If you love the song “War” like I do, you’d immediately answer “Absolutely Nothing”, but unfortunately, the question of war is not so clean-cut. Certainly, I’d love to see a day when there are no more wars, but unfortunately, that probably won’t happen anytime soon. Humanity loves conflict, and although conflict is generally not conducive to reaching eventual peace for obvious reasons, war can actually work to further the cause of human rights in some cases.
Of course, the majority of warfare in history has been (obviously) quite destructive, as most wars are generally waged in the material interests of a nation or its leader(s), which tends to result in a menagerie of murder, stealing, and various other crimes. The War of 1812, the Mexican-American War, and the Spanish-American War, for example, were 3 wars waged in America’s history explicitly for the purpose (or result) of adding land to the USA. And while these wars may have not been very deadly as far as wars go, they were waged in cold blood. At the very least, the US entered WWI and WWII to defend our soil and our allies, but other wars, those not waged for the preservation of human life and human rights do little else but sacrifice the lives and livelihoods of some in order to destroy the lives and livelihoods of others.
There are situations in which it is justified to use military force, however. Self-defense is an obvious one, and in many cases, so is intervention to end the reign of tyrants like Saddam Hussein or Muammar Gaddhafi. In fact, the situation in Libya, at least until Gaddhafi was killed, was intervention done right. In principle, there was nothing wrong with removing a dictator who carpet-bombed peaceful protesters by the thousands, and the execution of the mission did not, fortunately, follow the same path as the Iraq War. In theory, I think that any situation in which some sort of dictator or general is intentionally killing thousands of civilians justifies the involvement of troops by any nation that can help, so long as:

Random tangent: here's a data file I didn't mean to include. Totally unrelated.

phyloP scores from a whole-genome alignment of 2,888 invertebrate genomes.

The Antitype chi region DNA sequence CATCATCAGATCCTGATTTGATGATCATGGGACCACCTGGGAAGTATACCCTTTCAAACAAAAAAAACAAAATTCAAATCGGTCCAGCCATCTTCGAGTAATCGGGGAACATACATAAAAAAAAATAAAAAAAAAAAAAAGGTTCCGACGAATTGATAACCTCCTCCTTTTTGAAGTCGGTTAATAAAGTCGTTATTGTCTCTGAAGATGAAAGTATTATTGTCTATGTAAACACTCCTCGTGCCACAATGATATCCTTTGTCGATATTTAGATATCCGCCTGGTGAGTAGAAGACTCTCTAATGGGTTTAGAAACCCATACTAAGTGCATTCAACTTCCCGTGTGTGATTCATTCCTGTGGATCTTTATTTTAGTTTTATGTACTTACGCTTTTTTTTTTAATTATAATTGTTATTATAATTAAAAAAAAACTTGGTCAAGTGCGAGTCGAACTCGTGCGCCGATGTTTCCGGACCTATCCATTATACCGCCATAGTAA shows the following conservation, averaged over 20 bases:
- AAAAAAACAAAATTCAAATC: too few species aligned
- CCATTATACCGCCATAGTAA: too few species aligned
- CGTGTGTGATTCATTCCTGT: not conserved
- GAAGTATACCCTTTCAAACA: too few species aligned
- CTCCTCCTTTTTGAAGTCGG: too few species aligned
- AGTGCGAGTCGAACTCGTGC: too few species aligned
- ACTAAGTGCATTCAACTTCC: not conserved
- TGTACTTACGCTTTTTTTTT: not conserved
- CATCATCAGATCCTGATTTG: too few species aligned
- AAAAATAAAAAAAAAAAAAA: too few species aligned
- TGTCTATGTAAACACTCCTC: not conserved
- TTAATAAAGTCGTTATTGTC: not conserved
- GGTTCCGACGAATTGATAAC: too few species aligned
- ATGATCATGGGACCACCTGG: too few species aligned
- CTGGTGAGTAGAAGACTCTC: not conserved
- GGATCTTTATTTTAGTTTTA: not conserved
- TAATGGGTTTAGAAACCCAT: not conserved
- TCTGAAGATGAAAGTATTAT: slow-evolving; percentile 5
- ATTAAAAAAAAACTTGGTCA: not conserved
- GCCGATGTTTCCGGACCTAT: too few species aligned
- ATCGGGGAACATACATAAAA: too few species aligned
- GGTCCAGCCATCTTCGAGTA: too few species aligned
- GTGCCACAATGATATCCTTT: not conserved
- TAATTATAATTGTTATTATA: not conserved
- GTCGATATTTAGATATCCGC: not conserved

a) Removing the illegitimate leader from power and promoting the establishment of peaceful democratic institutions is the sole objective of the intervention
b) Strict measures are taken to reduce the likelihood of civilian casualties
Of course, these are only a few theoretical parameters for a situation that would justify military involvement; the reality is that some civilian casualties will likely occur, and a theoretically justified intervention situation may escalate into a deadly, Iraq-like conflict. Those potential costs of action need to be weighed into any sort of democracy-spreading military involvement; execution may not always work as well as planned.
Take Vietnam for example: Starting the war was not entirely unjustified (though I’d still disagree with it) given the potential human cost that would likely occur in a communist Vietnam, but as the civilian body count sprung up, the costs of war became clear. The Tet Offensive of 1968 was a surefire sign that the US was not on top of the situation, and in the aftermath of that, it would have been better to attempt to negotiate a peace treaty rather than escalate the number of troops in Vietnam and bomb neutral Cambodia.
Involvement in most wars, however, seems like a less moral operation when viewed with the gift of hindsight. The Vietnam and Korean Wars were both started for the cause of keeping communism from expanding, and the spread of protests against Vietnam rather than Korea were nonetheless due to the high death toll caused by the war. As death toll clearly makes a difference, any nation must take potential death tolls into account when considering any military involvement. Because of the obviously deadly nature of war, I would prefer to refrain from war in most cases, but if the situation requires decisive action in order to prevent mass murder and other human rights violations, then all nations willing and capable of acting to prevent a large loss of human life ought to do so.
Peace to you, and hope for the day when all war can finally be abolished.